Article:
Delivering a newborn with macrosomia (weighing more than 8 pounds, 13 ounces at birth) may be associated with higher risk of adverse outcomes, including perinatal death and injuries related to traumatic delivery, such as stuck shoulders (shoulder dystocia). A study in PLOS Medicine by Gordon Smith at the University of Cambridge and colleagues suggests that third trimester fetal ultrasound screening has the ability to identify more pregnancies with macrosomia.
The diagnostic effectiveness of ultrasound screening in predicting the delivery of a macrosomic infant, shoulder dystocia and associated neonatal morbidity is not well established. To better understand the relationship between estimated fetal weight (EFW), macrosomia, and perinatal complications, researchers systematically reviewed the literature from four different clinical databases. The authors then analyzed 41 studies involving 112,034 non-high risk patients who had undergone a third trimester ultrasound screening as part of universal screening.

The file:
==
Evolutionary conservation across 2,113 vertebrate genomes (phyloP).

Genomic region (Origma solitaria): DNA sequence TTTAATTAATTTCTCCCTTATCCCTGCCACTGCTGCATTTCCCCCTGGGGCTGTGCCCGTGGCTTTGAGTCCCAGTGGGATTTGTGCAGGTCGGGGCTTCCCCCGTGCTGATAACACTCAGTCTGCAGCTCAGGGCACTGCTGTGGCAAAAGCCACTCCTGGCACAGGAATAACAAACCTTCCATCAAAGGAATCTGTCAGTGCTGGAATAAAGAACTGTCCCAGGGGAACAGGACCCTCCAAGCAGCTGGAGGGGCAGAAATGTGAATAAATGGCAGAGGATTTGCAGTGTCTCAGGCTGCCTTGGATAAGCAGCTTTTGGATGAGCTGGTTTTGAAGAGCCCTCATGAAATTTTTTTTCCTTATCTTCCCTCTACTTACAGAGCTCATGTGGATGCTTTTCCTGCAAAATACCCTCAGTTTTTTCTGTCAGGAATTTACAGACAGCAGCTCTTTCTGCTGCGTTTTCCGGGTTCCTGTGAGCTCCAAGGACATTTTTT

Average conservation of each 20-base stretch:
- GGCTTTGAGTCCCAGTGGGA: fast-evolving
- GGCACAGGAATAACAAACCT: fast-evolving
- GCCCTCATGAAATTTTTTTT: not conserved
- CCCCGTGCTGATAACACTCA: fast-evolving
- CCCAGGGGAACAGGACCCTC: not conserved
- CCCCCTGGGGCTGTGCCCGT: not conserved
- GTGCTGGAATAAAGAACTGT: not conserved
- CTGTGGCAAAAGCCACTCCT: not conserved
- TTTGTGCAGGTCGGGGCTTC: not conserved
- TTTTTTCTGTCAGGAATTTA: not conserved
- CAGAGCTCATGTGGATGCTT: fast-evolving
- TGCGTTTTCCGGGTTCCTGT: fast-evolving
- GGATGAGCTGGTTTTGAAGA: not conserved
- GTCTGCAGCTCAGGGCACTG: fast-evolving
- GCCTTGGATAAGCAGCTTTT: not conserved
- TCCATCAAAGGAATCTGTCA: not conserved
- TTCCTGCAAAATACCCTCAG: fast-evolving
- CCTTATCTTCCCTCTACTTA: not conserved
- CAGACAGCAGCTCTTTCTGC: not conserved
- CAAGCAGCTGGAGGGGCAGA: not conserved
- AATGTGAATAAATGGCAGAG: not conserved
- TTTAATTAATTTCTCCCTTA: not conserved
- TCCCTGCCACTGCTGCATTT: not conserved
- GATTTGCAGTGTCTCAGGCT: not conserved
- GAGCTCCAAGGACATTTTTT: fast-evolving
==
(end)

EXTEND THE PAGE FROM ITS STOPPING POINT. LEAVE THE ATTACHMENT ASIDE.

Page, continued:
The authors found that a third trimester ultrasonic EFW showing increased risk of a large baby reliably predicted delivery of a macrosomic infant. However, a larger EFW was not strongly associated with the risk of shoulder dystocia in low and medium-risk pregnancies. The study was limited by variation in included studies representing differences in screening in various countries.
According to the authors, “We recommend caution prior to introducing universal third trimester screening for macrosomia as it would increase the rates of intervention, with potential iatrogenic harm, without clear evidence that it would reduce neonatal morbidity.”
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